Have No Anxiety

18 Pentecost

First reading and psalm: Exod. 32:1-14Ps. 106:1-6, 19-23

Alternate: Isa. 25:1-9Ps. 23Phil. 4:1-9Matt. 22:1-14

We live in anxious times: an Ebola epidemic in Africa; civil strife in Ukraine; and the martyrdom of Christians in Iraq. A sense of anxiety is widespread in our society today. Against this background, one sentence from Paul’s epistle to the Philippians rings out: “Have no anxiety about anything, but in everything by prayer and supplication with thanksgiving let your requests be made known to God.”

This theme of anxiety runs through two of the other readings. In the passage from Exodus, the Hebrews become anxious when Moses is delayed returning from the mountain. Imagine their predicament. Moses has liberated them from slavery and led them out of Egypt. After several months of journeying through the desert, they have encamped at the foot of Mount Sinai. Moses has gone up on the mountain, and the days have turned into weeks since they have seen him.

They start to panic. They do not know what has become of him. Their anxiety mounting, they turn to Moses’ brother, Aaron, and ask him to make new gods for them, in direct violation of the commandments they received from God. Convinced that they will never see Moses again, they choose new gods to go before them and lead them out of this wilderness. They should have had the faith to trust that God would not abandon them, and that Moses would indeed return to lead them once again. But their anxiety led them to commit the sins of rebellion and idolatry with deadly consequences.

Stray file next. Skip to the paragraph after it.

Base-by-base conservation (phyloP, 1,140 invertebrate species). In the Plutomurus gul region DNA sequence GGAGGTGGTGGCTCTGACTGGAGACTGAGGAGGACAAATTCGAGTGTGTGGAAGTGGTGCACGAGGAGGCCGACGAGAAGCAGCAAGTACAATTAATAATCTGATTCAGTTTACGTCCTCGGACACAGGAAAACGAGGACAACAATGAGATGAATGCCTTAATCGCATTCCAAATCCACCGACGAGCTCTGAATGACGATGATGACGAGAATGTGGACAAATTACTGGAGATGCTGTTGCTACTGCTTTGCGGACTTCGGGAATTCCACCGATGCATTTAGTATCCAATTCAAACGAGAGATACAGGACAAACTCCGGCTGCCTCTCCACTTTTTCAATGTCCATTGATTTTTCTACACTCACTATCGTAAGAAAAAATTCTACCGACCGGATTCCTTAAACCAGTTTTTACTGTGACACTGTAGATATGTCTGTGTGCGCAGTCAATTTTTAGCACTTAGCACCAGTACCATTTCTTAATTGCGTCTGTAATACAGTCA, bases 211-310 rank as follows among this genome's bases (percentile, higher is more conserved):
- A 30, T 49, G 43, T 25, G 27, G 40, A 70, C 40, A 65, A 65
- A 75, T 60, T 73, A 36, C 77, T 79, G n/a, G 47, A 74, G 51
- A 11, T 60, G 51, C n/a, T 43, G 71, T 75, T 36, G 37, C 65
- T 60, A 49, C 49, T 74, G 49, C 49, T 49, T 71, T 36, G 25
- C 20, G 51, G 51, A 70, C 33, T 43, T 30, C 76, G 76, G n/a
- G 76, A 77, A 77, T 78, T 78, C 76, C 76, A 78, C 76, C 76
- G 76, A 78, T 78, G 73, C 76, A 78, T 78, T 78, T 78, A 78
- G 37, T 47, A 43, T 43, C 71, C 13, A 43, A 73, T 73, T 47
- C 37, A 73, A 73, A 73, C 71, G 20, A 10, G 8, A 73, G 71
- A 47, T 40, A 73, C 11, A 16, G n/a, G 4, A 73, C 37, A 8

This theme is subtly present in the Gospel parable as well. When the king sends his servants to summon his guests to the marriage feast, they refuse to come. One goes off to his farm and another to his business while the rest seize, mistreat, and kill the messengers. Notice the irony. The king wants nothing more than to give a party; but his intended guests are too anxious and preoccupied with the affairs of farming and business to have a good time.

Now back to Paul. In today’s epistle, he exhorts us to rejoice in the Lord. As Christians we are called to be joyful even in the most distressing external circumstances, because “the Lord is at hand.” Knowing that the Lord is near is always grounds for rejoicing. So we come full circle to the verse with which we began: “Have no anxiety about anything, but in everything by prayer and supplication with thanksgiving let your requests be made known to God.” Paul calls specifically for thanksgiving, partly because the prayer of thanksgiving reminds us of how richly God has already blessed us. If we cultivate the virtue of gratitude, then joy will surely follow.

Paul concludes: “And the peace of God, which passes all understanding, will keep your hearts and minds in Christ Jesus.” While the mind is a great gift of God, it can breed worry. But the peace of God passes all understanding. It reassures us that whatever happens to us in this life, we still belong to God. We need not be anxious, because from the perspective of eternity, everything is going to come out all right. As Dame Julian of Norwich puts it, “all shall be well, and all manner of thing shall be well.” Thus freed from anxiety, we rejoice.

Look It Up
Using a concordance or a Bible software program, look up instances of the words anxiety and trust. What patterns emerge?

Think About It
Why can anxiety lead to sin, as in today’s Scripture readings? How is trust in the Lord a remedy against anxiety?

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